Moscow 'Mars mission' ends after 520 days
Six volunteers were to emerge from isolation Friday after spending almost one-and-a-half-years locked away from the world at a Russian research centre to test the effects on humans of a flight to Mars.
The unprecedented experiment has simulated the duration and isolation of a return journey to the Red Planet, even including "walks" on a replica of the Martian surface and 20-minute time gaps in communication with outside.
Yet ever since the multi-national crew were first locked up back on June 3, 2010 their module has stayed firmly rooted to the earth in a car park outside the Moscow research facility.
Researchers at Moscow's Institute of Biomedical Problems (IMBP) will open the hatch of the module that has been the volunteers' home for 520 days at 1000 GMT and they will step out for the first time in 18 months.
The crew of one Chinese, one Italian, one Frenchman and three Russians are to be met by family and friends as well as high-ranking guests, including the head of the Russian space agency Roscosmos Vladimir Popovkin.
While there were some titters when the volunteers donned space suits for their "space walk" in a glorified sandpit at the halfway point, scientists insist the experiment was vital preparation for an eventual manned trip to Mars.
"Yes, the crew can survive the inevitable isolation that is for a mission to Mars and back. Psychologically, we can do it," said Patrik Sundblad, the human life sciences specialist at the European Space Agency.
He said that the crew had performed well despite occasional ups and downs. "August was the mental low point: it was the most monotonous phase of the mission."
However the six will not immediately be able to enjoy the pleasures of normal life as they will be taken away for a barrage of tests firstly at the IMBP and then the clinic of the Russian Academy of Sciences.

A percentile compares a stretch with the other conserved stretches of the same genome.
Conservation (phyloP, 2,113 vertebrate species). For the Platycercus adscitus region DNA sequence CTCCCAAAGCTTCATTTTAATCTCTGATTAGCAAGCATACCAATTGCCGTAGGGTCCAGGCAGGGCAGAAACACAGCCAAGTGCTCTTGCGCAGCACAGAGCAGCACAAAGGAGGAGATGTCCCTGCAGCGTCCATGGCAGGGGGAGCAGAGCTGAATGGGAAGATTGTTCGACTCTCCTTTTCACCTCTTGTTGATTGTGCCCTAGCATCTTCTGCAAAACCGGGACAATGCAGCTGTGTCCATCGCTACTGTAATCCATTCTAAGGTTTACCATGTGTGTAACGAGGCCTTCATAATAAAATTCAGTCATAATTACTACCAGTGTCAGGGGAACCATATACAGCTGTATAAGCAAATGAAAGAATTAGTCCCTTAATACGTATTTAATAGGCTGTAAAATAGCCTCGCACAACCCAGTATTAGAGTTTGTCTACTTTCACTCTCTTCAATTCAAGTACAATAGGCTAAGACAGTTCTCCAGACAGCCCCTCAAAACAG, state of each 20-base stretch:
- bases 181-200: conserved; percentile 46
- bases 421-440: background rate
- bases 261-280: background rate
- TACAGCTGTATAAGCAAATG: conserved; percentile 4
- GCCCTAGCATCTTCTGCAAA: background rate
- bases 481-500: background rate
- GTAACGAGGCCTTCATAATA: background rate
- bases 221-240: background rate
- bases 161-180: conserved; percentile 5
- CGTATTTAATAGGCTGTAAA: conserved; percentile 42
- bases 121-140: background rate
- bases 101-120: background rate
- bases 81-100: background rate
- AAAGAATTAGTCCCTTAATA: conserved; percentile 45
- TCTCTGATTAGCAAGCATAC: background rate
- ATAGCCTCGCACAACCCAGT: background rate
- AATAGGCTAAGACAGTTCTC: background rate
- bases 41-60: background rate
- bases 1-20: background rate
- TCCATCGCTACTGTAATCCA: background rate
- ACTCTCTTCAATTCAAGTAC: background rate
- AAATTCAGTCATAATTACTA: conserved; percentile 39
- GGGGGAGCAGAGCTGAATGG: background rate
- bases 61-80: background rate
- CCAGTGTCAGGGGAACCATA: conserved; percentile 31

Controversially, the experiment did not include a woman, with researchers clearly wanting to avoid it degenerating into a scientific version of television's sexual tension-filled "Big Brother".
Media have not been invited to observe the volunteers emerging from their capsule for fear that the crew could be vulnerable to Moscow's late autumn cold and flu viruses after such a long period without contact with anyone else.
However they are due to reveal how they managed to cope with the hardships at a news conference next week. Mission captain Alexei Sityov had entered the capsule just two weeks after getting married.
"Spending 520 days with people from different groups, different nationalities, different mentalities is not simple at all. They have behaved very worthily," Mark Belakovsky, the project's deputy director told AFP.
Each of the participants is receiving 3 million rubles (around $100,000) for their work, the Interfax news agency quoted the head of the project Boris Morukov as saying.
Initially, the Russians were to receive less but the sum was increased once ESA revealed how much its two volunteers were receiving, Interfax said.
ESA and the US space agency NASA have separately sketched dates in around three decades from now for a manned flight to Mars.
© 2011 AFP